How Uranium Powder Is Made and Used

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When you hear the word uranium, you probably think of nuclear power or terrorists trying to make bombs. But uranium is actually a traded commodity that has many other uses. It was first discovered back in 1789 and, despite its radioactivity, is quite safe when used in small amounts.

The radioactivity of uranium comes from its naturally occurring isotopes. It has a silver-white-gray appearance and is very dense. The International Atomic Energy Agency calculates that a 10-centimeter cube of uranium is 20 kilograms heavy. It is a lot denser than lead or cadmium. The uranium found in nature is a mixture of two isotopes, uranium-235 and uranium-238.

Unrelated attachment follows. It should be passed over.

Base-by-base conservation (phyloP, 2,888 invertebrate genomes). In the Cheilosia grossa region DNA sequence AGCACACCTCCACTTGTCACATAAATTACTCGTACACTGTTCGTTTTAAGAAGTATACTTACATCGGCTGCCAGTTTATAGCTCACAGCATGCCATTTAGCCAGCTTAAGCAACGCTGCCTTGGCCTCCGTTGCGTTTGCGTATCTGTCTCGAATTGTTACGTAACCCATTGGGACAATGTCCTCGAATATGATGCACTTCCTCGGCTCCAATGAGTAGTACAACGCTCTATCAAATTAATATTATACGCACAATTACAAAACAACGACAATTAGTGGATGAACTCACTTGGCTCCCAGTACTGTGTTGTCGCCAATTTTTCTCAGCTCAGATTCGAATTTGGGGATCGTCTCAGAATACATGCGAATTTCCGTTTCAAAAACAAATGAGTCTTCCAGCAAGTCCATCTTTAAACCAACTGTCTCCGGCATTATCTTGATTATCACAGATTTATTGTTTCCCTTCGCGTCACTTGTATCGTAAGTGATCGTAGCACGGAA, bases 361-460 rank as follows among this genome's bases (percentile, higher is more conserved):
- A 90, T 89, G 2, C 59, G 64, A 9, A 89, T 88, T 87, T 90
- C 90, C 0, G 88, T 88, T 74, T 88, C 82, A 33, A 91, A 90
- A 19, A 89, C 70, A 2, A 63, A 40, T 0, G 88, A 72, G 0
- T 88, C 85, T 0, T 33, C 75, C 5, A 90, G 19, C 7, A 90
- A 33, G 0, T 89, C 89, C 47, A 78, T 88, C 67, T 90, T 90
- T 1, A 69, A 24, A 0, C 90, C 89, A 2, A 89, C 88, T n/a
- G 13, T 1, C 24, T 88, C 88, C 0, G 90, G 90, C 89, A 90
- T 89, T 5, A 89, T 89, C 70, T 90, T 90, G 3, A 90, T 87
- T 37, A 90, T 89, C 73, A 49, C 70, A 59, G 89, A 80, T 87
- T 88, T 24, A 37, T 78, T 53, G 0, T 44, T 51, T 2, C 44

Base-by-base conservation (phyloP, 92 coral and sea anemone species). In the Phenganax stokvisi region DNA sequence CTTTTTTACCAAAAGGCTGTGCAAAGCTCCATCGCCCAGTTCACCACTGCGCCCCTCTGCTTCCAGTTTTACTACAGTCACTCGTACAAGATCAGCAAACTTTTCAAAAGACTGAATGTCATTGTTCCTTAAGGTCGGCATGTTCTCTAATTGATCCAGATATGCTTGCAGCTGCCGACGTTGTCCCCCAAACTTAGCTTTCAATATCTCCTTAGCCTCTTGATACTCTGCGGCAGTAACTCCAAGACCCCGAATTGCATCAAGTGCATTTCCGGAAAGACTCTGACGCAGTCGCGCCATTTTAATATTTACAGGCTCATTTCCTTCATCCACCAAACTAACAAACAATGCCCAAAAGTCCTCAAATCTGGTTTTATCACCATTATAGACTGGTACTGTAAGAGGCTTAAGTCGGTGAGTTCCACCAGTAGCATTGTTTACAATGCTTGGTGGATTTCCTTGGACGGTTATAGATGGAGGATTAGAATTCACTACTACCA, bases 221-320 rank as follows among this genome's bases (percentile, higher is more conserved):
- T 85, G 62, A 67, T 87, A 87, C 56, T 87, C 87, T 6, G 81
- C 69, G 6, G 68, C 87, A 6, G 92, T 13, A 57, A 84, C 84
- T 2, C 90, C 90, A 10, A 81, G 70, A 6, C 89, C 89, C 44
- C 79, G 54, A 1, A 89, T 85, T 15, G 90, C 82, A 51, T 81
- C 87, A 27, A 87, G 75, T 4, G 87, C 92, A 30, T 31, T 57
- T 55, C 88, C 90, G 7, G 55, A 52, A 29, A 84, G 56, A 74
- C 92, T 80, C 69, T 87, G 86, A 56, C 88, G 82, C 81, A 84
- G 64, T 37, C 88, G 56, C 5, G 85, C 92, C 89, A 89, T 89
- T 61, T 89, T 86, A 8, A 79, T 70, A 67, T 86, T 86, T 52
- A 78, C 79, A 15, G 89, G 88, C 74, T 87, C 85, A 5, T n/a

Most of the uranium in the world is mined from the mineral uraninite, which is found in pitchblende. The uranium is extracted by a chemical process and converted to uranium dioxide, which is a black powder. It is also a key component in the nuclear fuel cycle.

Usually, the uranium is enriched at a plant to increase the percentage of uranium-235 in the fuel. Cameco has a production facility in Ontario that enriches uranium using a gaseous ion exchange process. The enriched uranium is then transported to a nuclear fuel fabrication plant.

The uranium oxide is mixed with plutonium dioxide and other material to create MOX fuel which is then used in nuclear reactors. It is also a common component in counterweights for aircraft control surfaces and as ballast for missile re-entry vehicles. It is also the preferred metal for use in gyroscopic compasses due to its high density.